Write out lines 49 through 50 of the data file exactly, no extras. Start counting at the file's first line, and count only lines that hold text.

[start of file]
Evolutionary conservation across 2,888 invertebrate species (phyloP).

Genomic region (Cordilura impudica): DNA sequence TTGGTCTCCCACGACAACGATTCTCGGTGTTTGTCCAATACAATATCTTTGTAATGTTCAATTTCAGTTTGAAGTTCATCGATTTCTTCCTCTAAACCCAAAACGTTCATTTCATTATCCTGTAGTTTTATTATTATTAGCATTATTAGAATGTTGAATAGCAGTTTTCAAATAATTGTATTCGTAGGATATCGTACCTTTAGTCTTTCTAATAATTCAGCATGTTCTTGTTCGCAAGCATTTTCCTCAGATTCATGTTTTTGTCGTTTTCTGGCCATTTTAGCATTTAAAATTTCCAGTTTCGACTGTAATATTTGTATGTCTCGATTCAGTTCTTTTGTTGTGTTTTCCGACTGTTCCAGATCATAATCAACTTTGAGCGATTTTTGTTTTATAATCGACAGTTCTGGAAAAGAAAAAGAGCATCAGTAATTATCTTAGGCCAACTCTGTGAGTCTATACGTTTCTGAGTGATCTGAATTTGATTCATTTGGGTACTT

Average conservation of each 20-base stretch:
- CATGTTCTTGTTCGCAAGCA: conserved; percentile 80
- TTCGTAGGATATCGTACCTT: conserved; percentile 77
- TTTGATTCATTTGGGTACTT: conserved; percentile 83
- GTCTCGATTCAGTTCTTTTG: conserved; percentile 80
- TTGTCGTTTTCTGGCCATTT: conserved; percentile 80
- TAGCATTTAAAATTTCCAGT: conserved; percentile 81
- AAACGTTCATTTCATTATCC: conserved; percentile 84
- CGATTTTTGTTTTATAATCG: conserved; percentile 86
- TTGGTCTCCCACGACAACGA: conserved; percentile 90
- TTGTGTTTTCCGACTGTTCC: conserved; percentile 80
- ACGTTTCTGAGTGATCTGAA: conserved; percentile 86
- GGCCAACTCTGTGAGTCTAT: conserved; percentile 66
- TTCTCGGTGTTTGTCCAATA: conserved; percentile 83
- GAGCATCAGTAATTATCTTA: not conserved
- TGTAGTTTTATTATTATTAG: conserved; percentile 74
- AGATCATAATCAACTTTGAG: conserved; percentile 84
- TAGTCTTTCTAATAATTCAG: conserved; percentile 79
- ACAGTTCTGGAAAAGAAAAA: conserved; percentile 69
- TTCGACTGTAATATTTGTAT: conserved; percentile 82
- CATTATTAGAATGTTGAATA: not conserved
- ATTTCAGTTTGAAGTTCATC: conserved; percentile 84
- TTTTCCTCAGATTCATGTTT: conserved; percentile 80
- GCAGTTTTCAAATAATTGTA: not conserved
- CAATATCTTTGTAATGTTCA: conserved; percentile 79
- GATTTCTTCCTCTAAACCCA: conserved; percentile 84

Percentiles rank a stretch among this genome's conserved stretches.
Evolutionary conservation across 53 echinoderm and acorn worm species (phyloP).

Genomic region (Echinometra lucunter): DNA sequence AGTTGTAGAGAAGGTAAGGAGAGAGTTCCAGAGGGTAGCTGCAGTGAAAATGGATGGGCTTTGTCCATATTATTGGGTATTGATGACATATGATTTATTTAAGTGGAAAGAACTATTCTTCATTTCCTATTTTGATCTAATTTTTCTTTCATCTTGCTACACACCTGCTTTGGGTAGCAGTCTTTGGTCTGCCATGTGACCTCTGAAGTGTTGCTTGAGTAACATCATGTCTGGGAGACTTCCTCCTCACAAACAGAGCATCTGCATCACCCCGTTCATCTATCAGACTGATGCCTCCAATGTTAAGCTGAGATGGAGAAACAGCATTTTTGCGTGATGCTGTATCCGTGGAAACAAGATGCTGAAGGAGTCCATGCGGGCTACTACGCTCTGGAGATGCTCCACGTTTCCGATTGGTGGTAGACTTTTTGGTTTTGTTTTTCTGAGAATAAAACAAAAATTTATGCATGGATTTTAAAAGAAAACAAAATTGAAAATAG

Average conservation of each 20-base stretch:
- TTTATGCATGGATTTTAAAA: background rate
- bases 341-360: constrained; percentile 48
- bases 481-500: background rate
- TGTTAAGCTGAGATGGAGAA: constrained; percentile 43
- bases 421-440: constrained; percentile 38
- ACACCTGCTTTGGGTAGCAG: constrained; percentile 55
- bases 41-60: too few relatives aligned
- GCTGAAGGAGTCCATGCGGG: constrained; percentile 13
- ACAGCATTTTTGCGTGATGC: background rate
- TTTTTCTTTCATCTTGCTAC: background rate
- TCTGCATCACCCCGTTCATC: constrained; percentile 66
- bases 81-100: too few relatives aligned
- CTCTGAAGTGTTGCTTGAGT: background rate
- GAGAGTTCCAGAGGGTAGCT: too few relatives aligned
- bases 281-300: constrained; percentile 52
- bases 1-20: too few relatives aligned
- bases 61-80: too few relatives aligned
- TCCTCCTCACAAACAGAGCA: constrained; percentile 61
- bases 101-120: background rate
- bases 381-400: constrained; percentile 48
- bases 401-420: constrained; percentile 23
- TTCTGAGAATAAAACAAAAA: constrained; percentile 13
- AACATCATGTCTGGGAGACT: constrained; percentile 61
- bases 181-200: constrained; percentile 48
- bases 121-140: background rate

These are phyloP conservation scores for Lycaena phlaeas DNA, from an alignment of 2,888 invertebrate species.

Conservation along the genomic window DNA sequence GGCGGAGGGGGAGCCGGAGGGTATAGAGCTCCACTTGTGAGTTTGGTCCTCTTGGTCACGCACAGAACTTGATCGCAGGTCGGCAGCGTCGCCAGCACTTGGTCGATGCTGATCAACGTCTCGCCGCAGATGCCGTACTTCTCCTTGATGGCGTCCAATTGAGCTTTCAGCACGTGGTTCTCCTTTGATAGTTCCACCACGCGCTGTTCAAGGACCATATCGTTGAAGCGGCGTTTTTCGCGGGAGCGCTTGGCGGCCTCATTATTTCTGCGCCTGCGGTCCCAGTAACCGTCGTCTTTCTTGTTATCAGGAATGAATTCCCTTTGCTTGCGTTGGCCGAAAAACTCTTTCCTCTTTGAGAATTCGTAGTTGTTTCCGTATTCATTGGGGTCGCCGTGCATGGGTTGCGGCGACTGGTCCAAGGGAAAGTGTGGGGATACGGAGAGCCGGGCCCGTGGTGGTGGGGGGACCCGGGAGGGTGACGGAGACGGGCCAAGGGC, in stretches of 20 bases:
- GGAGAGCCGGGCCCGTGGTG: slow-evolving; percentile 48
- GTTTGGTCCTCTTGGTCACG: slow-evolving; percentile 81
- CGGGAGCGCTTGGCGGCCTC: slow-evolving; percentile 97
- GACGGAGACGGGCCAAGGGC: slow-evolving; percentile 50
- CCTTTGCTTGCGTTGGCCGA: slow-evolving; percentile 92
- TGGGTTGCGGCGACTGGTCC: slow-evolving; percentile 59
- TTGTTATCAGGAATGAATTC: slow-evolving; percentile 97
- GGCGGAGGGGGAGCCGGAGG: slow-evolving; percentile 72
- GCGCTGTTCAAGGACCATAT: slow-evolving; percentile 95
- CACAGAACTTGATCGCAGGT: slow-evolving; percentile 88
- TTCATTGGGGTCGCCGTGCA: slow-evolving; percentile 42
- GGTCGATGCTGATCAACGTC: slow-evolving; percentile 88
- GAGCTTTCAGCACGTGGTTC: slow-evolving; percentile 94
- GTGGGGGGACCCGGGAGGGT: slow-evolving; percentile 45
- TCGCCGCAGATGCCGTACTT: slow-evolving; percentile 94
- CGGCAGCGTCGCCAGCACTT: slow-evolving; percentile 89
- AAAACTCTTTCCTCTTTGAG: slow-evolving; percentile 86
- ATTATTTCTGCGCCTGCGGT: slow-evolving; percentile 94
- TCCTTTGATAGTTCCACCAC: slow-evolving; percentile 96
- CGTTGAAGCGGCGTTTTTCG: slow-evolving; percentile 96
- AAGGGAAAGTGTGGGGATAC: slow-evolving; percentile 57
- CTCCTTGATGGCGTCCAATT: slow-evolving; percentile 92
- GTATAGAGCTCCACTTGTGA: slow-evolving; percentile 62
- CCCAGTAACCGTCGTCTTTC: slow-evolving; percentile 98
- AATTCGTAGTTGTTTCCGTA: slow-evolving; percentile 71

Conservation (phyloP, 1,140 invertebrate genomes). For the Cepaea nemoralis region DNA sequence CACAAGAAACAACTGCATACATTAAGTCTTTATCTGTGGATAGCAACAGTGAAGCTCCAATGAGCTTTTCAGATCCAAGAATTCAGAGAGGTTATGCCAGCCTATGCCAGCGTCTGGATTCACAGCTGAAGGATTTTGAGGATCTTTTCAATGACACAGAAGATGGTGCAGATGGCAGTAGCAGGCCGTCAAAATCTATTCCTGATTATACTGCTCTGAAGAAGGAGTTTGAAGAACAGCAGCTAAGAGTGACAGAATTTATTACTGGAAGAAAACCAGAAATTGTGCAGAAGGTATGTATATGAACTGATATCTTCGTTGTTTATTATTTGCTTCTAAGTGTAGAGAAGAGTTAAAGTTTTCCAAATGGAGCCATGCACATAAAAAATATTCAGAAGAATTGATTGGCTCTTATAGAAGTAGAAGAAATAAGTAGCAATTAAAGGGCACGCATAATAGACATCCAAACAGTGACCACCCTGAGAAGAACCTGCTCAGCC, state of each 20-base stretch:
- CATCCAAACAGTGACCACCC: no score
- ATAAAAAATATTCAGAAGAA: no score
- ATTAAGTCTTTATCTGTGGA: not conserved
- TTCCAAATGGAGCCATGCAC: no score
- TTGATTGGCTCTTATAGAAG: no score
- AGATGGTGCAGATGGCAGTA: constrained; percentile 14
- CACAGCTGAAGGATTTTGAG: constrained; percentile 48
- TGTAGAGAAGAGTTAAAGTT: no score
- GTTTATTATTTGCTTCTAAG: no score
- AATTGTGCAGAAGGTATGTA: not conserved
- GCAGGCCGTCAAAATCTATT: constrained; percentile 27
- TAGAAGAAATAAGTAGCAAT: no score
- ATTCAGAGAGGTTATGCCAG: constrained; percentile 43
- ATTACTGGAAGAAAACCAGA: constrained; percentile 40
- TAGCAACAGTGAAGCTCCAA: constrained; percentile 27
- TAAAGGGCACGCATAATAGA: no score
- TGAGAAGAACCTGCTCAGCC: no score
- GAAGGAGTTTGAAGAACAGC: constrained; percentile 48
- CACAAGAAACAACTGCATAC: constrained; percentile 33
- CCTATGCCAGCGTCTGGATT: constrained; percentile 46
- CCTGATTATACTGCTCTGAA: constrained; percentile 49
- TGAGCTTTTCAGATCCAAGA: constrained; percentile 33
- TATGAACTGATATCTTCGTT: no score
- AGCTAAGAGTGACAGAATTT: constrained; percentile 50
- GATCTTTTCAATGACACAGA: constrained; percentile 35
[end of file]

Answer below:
- bases 61-80: too few relatives aligned
- TCCTCCTCACAAACAGAGCA: constrained; percentile 61